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Contractor Doctor: Is my umbrella company using the correct car mileage calculations?

Dear Contractor Doctor,

I am a contractor, paid weekly by an umbrella company. I do the same journey of 85 miles every day by car. Because my car is very fuel-efficient, I only spend £38 on fuel each week and, when I try to claim a mileage allowance from the umbrella company, instead of simply refunding 40p per mile, they apply a complicated formulation that ends up with me getting less.

The umbrella company says that, on direction from its accountant, it applies the HMRC advisory rate of 11p, divides that into the value of the fuel receipts and then pays me that mileage at 40p per mile. This means instead of me being able to claim £170 (85x5x40p), they only pay me £138.18 (£38/11p x40p).

Is my contractor umbrella company using the correct car mileage calculations?



Contractor Doctor says:

According to Rob Crossland of contractor umbrella solutions provider Parasol, umbrella company contractor expenses should be very straightforward. The umbrella company in this case may be simply misapplying the advice it has received or, says Crossland, it could be something to be concerned about.

“A company does indeed reclaim the VAT element from its employees’ mileage payment by using HMRC’s scale rates, which is currently 11p per mile for cars,” explains Crossland. “So in this case the umbrella company may simply have its wires crossed, applying advice that should have applied to its own VAT claims to the mileage claims of its employees.

“However,” he continues, “this could be an example of an umbrella company’s bad practice in trying to make a fast buck out of its contractors, because best practice allows contractors to claim the full HMRC rate of 40p per mile.”

Contractors pay their own expenses

Crossland adds that Schedule E contractor business expenses, including mileage allowances, are paid gross from the contractor’s own earnings, and that the umbrella company is simply moving its contractors’ money around, with contractor expenses costing the umbrella nothing.

He gives an example: “Say a contractor earns £1,000 in a week and incurs £500 worth of expenses. The contractor is paid £500 with no income tax or National Insurance Contributions (NICs) liability because they are reclaiming expenses, and the remainder is salary paid net of tax and NICs.”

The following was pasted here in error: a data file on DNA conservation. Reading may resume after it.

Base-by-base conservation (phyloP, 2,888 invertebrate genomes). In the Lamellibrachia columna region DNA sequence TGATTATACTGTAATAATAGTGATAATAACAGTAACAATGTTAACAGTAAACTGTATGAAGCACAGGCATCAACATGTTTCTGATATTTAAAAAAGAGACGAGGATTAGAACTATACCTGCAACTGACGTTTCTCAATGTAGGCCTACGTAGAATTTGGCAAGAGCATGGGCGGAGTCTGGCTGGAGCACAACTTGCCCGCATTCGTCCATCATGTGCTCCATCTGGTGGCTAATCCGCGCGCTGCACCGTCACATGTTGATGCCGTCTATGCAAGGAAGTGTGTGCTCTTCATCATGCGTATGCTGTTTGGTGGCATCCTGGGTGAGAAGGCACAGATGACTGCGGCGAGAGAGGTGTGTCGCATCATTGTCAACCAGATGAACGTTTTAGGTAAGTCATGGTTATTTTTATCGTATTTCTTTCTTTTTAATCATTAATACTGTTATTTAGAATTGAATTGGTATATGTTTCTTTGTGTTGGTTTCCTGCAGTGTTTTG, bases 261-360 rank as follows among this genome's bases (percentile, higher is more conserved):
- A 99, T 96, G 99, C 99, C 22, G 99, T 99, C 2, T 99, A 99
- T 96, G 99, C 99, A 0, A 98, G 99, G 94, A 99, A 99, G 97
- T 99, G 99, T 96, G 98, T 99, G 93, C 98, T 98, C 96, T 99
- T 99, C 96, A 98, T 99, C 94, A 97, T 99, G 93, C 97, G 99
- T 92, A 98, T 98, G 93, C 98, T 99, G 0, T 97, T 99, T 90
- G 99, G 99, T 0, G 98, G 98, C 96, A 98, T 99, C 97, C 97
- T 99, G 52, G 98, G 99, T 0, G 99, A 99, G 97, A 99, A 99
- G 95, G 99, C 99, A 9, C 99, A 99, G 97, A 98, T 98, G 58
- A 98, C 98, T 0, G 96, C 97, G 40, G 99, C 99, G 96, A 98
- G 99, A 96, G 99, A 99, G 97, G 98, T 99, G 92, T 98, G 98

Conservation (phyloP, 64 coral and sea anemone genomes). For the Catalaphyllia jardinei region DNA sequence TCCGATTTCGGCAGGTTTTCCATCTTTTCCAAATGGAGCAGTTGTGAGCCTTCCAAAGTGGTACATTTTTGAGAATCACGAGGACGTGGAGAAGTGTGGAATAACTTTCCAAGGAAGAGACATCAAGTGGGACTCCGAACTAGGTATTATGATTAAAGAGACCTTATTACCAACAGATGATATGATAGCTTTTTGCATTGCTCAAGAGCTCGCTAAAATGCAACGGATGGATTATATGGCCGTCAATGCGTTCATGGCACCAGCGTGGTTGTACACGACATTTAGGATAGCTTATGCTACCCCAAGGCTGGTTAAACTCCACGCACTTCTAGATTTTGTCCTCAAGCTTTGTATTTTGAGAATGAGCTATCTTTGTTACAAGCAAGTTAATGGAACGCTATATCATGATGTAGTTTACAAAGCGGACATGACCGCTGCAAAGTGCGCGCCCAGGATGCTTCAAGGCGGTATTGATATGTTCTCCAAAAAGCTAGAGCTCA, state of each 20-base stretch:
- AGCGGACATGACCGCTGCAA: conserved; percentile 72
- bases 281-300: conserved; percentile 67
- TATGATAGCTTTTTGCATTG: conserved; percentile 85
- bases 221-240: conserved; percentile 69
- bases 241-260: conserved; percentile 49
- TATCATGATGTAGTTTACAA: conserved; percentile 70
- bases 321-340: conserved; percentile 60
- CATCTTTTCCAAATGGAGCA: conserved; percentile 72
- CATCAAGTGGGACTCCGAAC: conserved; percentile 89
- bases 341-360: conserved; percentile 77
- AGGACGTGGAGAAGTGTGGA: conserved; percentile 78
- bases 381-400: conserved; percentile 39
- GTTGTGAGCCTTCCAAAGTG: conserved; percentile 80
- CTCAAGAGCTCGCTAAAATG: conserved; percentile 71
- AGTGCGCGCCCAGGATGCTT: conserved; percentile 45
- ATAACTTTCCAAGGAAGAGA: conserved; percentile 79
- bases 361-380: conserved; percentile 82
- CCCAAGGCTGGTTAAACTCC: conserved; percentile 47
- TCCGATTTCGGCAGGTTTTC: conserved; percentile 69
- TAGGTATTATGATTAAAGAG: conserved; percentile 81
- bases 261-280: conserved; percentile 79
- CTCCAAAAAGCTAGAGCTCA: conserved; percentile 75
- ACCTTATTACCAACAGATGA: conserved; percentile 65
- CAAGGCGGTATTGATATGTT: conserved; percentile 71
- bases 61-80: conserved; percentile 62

As long as the contractor can prove that the expenses were incurred wholly, necessarily and exclusively in the performance of their duties, claiming expenses and mitigating tax liabilities that way is perfectly legitimate.

HMRC car mileage rates are guidance, not law

“HMRC publish guidance rates that can be used by employers when reimbursing mileage to employees,” says Crossland. “There are two distinct rates. One rate covers petrol only and is normally used for those employees who are provided with a company car and the other for non-company car drivers.

“In the case of an umbrella company,” he continues, “they should be using the non-company car rates which are 40p per mile for the first 10,000 miles and then reduces to 25p per mile. These rates are set by HMRC to cover not just petrol but also the cost of running the car, such as insurance, road tax, maintenance and so on. The umbrella company could reimburse a contractor less than the 40p but it would be very unusual to do so. Contractors should get in touch with their tax office if their umbrella company is not paying them these amounts and ask HMRC to make some enquiries on their behalf.”

The umbrella company could reimburse a contractor less than the 40p but it would be very unusual to do so

Rob Crossland, Parasol

Crossland confirms that, technically, this contractor’s umbrella company is not breaking any laws by enforcing a mileage expenses policy that does not conform to HMRC recommendations. But the umbrella company could be breaking the spirit of the umbrella-contractor relationship, by insisting on a policy that maximises the amount of VAT it can reclaim to the detriment of the contractor.

“This not only lacks transparency, but is also the worst kind of bad practice,” says Crossland. “If the umbrella refuses to change its policy, the contractor may wish to consider changing umbrella solution provider to one that does pay this contractor the expenses he deserves.”

Good luck with your contracting!

Contractor Doctor

Published: 12 May 2010

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